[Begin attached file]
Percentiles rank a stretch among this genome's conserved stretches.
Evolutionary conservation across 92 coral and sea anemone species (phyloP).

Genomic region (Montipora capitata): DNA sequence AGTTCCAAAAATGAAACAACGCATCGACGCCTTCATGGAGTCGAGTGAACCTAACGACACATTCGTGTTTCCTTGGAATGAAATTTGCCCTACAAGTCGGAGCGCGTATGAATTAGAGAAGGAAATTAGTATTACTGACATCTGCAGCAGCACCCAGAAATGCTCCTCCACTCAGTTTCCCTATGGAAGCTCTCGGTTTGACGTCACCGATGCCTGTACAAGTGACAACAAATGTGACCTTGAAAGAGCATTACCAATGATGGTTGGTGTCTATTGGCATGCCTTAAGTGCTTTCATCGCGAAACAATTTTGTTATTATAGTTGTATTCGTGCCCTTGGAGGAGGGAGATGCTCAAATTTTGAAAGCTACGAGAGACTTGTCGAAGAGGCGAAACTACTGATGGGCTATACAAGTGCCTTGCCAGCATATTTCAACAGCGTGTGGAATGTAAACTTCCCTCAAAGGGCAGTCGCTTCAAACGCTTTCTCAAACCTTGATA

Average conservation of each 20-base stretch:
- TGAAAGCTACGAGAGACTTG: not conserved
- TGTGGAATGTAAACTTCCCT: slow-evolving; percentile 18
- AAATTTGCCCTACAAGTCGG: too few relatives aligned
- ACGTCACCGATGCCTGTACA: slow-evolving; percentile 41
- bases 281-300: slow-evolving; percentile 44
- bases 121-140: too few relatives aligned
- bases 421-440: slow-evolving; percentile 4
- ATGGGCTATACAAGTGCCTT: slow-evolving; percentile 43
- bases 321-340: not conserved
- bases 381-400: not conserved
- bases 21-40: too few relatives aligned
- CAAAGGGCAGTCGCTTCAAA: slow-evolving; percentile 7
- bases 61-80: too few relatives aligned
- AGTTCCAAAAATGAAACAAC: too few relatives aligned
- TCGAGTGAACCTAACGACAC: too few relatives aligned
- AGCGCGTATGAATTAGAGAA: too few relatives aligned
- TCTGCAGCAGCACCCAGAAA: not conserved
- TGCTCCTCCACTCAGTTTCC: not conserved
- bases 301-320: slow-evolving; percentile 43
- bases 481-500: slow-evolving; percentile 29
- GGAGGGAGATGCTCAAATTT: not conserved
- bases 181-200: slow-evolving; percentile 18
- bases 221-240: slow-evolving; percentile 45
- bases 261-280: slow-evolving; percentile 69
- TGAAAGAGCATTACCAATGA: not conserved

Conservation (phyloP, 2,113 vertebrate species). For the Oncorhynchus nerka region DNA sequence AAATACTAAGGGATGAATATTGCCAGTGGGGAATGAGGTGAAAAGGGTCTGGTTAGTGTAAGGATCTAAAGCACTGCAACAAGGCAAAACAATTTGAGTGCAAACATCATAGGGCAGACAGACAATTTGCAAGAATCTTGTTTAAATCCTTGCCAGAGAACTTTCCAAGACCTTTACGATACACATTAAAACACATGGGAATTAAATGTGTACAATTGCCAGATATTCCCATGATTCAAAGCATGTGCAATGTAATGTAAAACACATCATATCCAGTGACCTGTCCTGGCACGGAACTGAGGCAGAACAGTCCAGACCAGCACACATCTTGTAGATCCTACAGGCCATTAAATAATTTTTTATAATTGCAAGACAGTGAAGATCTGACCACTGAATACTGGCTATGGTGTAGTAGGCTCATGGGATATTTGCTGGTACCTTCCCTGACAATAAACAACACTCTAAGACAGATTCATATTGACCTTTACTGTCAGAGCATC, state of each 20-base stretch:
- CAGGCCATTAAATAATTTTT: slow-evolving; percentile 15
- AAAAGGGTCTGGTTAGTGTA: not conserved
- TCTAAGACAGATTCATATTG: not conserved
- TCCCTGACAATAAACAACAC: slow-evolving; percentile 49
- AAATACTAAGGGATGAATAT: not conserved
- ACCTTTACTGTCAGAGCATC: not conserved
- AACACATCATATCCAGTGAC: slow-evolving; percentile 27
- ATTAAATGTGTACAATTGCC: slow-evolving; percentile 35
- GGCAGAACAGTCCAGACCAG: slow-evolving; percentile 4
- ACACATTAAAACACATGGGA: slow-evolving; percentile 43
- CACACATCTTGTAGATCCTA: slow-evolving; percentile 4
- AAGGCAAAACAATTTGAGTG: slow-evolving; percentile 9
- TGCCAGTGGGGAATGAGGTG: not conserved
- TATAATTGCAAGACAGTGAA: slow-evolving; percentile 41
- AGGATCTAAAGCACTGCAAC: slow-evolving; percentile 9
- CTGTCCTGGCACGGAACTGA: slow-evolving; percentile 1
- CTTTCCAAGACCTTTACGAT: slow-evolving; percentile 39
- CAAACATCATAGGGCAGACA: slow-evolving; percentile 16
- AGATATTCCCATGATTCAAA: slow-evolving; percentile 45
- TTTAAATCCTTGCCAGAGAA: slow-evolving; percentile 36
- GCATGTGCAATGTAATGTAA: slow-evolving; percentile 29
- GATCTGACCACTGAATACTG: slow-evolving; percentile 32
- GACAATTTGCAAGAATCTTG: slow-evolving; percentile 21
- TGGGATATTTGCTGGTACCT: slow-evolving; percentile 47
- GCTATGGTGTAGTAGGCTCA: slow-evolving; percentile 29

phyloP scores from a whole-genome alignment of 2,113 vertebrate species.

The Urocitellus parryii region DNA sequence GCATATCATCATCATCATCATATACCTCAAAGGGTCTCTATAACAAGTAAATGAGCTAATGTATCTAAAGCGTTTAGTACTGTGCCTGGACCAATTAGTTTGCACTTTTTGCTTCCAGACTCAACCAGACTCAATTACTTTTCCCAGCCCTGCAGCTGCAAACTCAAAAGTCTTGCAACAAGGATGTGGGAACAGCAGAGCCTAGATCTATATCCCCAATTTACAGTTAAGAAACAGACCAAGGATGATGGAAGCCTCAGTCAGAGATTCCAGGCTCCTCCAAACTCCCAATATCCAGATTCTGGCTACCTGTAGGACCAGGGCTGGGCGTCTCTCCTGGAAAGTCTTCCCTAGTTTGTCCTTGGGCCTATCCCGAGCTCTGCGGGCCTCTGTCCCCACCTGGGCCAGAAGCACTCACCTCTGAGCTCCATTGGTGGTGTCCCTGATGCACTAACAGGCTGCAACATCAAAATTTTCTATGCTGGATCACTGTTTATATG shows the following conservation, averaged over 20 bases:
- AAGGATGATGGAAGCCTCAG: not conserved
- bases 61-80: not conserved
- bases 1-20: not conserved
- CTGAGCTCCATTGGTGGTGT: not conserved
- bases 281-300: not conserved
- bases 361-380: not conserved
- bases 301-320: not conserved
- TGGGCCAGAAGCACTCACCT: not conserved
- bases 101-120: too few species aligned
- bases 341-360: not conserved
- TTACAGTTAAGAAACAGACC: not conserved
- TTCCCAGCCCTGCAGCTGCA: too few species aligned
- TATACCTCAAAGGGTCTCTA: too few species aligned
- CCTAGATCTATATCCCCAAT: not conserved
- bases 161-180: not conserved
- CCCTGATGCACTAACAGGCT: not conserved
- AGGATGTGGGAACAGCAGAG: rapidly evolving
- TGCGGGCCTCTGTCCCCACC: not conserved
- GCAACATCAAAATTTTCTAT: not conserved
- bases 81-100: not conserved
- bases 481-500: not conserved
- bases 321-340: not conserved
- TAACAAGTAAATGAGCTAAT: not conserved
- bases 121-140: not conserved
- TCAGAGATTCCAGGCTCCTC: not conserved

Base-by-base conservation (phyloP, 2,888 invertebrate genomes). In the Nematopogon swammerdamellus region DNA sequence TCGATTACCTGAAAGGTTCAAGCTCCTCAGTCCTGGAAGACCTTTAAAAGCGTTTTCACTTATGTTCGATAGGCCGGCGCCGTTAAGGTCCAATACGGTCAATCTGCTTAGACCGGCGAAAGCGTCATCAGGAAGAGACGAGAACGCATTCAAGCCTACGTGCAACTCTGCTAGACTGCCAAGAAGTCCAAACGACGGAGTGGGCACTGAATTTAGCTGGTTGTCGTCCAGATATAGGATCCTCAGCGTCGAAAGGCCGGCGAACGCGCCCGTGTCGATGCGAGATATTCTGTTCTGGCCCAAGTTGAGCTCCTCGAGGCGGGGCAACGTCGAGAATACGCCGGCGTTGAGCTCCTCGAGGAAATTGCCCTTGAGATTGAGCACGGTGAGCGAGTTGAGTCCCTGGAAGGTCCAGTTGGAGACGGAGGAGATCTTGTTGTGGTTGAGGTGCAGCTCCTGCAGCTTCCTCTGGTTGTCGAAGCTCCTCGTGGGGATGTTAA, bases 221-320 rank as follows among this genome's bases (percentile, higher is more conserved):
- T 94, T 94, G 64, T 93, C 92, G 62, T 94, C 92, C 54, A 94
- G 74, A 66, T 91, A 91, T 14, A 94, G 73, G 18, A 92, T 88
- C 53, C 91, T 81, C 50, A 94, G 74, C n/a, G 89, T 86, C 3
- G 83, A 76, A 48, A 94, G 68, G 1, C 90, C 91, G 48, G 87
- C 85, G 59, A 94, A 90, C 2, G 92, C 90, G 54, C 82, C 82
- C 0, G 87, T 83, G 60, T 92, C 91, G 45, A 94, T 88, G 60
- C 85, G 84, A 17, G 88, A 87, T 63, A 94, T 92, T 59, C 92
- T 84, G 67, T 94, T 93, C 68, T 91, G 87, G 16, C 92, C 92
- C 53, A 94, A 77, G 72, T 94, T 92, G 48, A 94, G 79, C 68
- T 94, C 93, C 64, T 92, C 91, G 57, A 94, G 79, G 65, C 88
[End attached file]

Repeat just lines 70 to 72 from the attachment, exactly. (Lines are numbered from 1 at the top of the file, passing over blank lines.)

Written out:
- TATACCTCAAAGGGTCTCTA: too few species aligned
- CCTAGATCTATATCCCCAAT: not conserved
- bases 161-180: not conserved